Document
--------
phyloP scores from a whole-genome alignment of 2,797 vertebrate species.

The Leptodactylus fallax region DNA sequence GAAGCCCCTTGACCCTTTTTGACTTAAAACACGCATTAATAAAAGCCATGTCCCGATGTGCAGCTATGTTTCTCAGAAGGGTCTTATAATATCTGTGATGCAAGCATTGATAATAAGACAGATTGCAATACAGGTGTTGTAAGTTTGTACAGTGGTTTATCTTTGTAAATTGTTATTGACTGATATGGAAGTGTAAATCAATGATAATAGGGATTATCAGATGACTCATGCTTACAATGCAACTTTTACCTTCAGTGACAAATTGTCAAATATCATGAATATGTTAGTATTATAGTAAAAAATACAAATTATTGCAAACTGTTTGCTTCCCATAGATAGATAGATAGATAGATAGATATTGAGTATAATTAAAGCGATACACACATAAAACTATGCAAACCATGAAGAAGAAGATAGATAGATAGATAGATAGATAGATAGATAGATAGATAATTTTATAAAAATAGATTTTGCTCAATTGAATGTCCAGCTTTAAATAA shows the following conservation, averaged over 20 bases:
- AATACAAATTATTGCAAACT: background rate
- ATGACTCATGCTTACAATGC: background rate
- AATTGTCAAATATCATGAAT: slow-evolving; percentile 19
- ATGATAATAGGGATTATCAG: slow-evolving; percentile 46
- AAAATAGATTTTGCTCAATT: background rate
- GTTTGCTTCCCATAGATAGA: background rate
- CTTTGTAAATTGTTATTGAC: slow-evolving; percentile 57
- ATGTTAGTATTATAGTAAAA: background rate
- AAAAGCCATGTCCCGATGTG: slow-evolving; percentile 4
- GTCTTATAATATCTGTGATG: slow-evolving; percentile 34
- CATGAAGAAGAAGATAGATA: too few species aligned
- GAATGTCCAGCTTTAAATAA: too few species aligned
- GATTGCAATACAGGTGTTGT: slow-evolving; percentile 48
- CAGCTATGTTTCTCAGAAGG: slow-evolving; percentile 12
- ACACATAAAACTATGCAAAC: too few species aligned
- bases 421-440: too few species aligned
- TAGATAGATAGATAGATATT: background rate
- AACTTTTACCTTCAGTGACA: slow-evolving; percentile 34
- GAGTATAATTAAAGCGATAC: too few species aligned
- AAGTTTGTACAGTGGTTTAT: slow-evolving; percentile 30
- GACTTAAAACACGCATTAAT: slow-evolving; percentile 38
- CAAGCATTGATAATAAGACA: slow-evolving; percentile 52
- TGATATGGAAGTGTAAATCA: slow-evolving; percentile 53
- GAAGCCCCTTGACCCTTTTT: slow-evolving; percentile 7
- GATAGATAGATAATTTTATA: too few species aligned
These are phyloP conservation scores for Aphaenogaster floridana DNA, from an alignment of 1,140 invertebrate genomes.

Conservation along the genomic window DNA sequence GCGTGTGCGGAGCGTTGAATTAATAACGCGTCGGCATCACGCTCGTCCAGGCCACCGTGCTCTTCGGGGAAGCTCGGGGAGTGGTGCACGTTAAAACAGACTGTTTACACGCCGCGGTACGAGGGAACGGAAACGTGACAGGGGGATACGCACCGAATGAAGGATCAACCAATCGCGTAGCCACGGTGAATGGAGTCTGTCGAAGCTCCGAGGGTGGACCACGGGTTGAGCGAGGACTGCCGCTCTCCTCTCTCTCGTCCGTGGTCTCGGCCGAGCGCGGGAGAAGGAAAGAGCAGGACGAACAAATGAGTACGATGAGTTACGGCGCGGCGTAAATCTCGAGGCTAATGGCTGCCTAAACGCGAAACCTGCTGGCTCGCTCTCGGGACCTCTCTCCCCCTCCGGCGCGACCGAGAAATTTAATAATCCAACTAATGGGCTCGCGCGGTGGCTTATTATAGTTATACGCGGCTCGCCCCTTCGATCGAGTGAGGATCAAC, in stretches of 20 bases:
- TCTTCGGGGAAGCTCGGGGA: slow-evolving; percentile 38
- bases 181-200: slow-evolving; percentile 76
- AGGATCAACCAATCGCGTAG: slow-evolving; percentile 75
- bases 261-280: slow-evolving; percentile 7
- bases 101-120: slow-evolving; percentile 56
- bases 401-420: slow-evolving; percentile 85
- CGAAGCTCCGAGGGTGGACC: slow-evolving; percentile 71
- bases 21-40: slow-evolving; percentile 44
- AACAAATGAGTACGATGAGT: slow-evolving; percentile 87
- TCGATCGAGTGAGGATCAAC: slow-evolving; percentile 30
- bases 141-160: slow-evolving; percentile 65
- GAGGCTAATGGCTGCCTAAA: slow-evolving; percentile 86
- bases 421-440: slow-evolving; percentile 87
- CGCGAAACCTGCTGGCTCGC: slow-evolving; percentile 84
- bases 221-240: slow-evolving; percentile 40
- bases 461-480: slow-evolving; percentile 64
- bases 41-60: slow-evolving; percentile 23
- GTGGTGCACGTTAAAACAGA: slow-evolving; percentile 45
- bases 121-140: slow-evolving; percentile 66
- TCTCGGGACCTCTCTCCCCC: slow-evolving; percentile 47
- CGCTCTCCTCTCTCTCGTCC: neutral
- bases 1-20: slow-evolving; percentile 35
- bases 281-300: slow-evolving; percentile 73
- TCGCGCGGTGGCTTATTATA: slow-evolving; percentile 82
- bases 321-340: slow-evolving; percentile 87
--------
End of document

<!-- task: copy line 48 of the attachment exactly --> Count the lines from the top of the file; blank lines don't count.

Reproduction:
- bases 121-140: slow-evolving; percentile 66